by Imran Siddiquee
“We are seeing female characters sexualized at a younger and younger age. And I do think that normalizes certain attitudes towards girls – it’s really unhealthy.” – Martha Lauzen, PhD
One of the impetuses behind our #FreshFace Friday campaign today was wanting to challenge the way the media is sexualizing girls at younger and younger ages. On reality shows like Toddlers and Tiaras we see little girls in skimpy outfits and pounds of makeup week after week. But even on popular Disney shows marketed at tweens, which aren’t about beauty pageants at all, we see some of the most revered teenage stars highly made-up on a consistent basis.
A recent study found that “61% of girls aged 9-11 would like to wear more makeup than their parents allow,” which shouldn’t be all that surprising. What’s more troubling, though, is that advertisers and brands are very aware of these studies – and actually use them to create marketing plans.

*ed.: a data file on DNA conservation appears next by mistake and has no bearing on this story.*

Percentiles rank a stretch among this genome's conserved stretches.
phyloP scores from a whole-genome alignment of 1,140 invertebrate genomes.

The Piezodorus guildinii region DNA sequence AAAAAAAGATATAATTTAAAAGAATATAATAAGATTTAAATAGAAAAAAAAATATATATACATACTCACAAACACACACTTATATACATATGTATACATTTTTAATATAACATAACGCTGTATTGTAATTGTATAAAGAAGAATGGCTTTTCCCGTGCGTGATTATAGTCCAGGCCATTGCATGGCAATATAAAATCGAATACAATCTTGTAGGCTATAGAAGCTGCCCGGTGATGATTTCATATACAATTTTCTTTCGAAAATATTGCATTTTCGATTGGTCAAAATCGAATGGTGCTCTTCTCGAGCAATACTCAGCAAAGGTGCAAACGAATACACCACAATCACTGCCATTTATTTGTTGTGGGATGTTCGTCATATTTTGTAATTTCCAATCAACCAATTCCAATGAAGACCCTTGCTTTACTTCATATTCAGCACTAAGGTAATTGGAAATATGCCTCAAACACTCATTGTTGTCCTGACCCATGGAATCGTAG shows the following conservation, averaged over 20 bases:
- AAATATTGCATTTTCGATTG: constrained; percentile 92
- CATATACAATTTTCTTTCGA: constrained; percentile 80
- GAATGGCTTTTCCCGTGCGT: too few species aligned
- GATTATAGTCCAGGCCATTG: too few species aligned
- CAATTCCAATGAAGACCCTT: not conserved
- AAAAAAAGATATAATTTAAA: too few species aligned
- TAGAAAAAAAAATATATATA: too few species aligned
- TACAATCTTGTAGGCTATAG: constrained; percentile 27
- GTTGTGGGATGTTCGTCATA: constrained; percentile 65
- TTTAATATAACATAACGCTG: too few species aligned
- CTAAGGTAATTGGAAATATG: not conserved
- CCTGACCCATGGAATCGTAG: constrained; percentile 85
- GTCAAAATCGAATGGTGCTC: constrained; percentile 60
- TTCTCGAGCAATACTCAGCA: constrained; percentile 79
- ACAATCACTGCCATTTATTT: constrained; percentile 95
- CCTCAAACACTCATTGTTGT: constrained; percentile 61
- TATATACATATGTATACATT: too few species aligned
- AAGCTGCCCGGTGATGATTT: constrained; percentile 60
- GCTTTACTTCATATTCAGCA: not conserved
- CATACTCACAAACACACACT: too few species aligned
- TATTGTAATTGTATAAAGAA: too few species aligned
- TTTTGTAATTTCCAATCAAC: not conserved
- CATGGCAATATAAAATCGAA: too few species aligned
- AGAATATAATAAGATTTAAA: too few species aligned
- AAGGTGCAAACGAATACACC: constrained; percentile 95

“Between reality stars like the Kardashians and bestselling books like Twilight and Hunger Games, character merchandising plays a large role in how manufacturers are marketing makeup and accessories to the tween and teen crowd and parents might struggle to keep their children from wanting a part of it,” – Kat Fay, senior beauty analyst at Mintel
It made us wonder about the long term impact of this kind of media. Which is something we’ll discuss during today’s #FreshFace Twitter party, from 12-2pm PT.
In this extra clip from Miss Representation, Jean Kilbourne and others break down the negative influence the sexualization of young girls and emphasis on beauty can have on individual people and society at large. Take a look and post your thoughts on Twitter with #FreshFace: